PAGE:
Jane Austen (dis)content
Because she is famous and popular, Jane Austen has become a handy peg on which to hang just about anything, from advice for the dateless to rah-rah feminist listicles to bizarre fashion spreads. From time to time, one of these efforts seems particularly tone-deaf, and today’s exhibit announces itself from its very headline: “Why content marketing is like a Jane Austen novel.” The thesis, such as it is, is pretty straightforward: “Content marketing is like a romance from a Jane Austen novel. It’s a long old-fashioned courtship full of subtlety, passion, dedication and consistency.” And also: “A heroine receives love letters to show that she’s at least in the game. You’ll receive analytics.” Plus this: “Content marketing is a slow burn. Its real value is only seen when it accumulates. It’s your Mr Darcy.” Pass the spoon. I need it for gagging.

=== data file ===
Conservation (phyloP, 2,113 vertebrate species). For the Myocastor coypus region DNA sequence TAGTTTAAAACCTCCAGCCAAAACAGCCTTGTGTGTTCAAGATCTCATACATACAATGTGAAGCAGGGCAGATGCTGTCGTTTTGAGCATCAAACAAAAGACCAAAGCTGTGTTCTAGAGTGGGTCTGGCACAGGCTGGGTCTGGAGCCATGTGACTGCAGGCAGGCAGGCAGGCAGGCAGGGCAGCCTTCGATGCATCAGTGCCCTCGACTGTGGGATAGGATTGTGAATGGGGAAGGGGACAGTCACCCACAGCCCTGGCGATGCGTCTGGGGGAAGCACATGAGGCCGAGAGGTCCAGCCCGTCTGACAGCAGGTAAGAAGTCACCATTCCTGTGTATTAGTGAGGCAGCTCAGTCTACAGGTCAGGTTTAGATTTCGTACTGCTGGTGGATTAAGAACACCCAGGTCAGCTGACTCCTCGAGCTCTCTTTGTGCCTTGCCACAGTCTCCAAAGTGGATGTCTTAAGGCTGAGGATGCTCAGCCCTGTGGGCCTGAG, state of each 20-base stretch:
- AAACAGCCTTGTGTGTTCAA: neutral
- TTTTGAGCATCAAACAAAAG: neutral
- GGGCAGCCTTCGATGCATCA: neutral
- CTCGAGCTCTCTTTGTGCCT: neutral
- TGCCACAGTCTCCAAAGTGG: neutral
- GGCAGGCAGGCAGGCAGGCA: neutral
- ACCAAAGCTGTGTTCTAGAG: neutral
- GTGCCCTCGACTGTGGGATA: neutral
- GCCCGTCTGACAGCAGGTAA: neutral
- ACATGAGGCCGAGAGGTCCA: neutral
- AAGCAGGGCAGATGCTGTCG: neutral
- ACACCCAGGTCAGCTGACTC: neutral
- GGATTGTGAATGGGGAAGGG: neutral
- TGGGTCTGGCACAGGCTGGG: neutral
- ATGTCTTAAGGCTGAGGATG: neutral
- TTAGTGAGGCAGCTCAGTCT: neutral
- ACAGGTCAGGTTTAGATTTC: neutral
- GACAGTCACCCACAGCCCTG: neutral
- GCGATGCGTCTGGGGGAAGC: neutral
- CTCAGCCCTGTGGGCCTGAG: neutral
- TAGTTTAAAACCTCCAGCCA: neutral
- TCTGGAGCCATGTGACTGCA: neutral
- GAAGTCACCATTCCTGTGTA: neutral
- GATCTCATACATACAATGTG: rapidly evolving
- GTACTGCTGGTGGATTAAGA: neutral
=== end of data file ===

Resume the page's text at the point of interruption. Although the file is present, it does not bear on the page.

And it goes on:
OK, I admit that my hackles immediately rise at the use of the word “content,” which I believe now signifies what used to be called “writing.” It’s deeply depressing for those of us in the writing business – oh, sorry: the content business – to have our work relabeled in the dumbed-down language of advertising. But let me leave my writerly pique at the door, the better to concentrate on my Janeite pique. Because it seems to me that you could hardly imagine a better way to miss Austen’s point than to equate her courtship narratives with efforts to sell stuff. Not that Austen thinks courtship and sales are unrelated – far from it. All sorts of Austen marriages, intended or completed, are clearly commercial transactions. When Mr. Collins comes courting a Bennet daughter (really, any of them will do); or when Mrs. Ferrars schemes to marry off a son – really, either of them will do – to the Honorable Miss Morton’s thirty thousand pounds; or when Mr. Elton wins Augusta Hawkins and her “independent fortune, of so many thousands as would always be called ten,” there’s little doubt that everyone involved has an eye firmly fixed on the bottom line, calculating the proper exchange rate for beauty, security, rank and fortune. But these people are not the heroes and heroines of the books, and one big reason they’re not is their willingness to barter the most intimate of human relationships. Mr. Darcy’s intrinsic value isn’t the equivalent of a bunch of Google click-throughs; it’s a timeless moral and spiritual treasure that can’t be measured in any currency. Figuring that out is the point of the novel -- of all the novels, in one way or another. I’m tempted to quote those old MasterCard commercials – “Marriage to Mr. Darcy: priceless” -- but I have just enough sense of irony to refrain. (Or maybe not.) None of this matters, of course. Austen’s novels are in the public domain, which means that we’re all free to misinterpret them at will. But I can’t help dying inside, just a teeny bit, when I read the latest crass travesty of Austen’s writing. By which I definitely do not mean Austen’s content.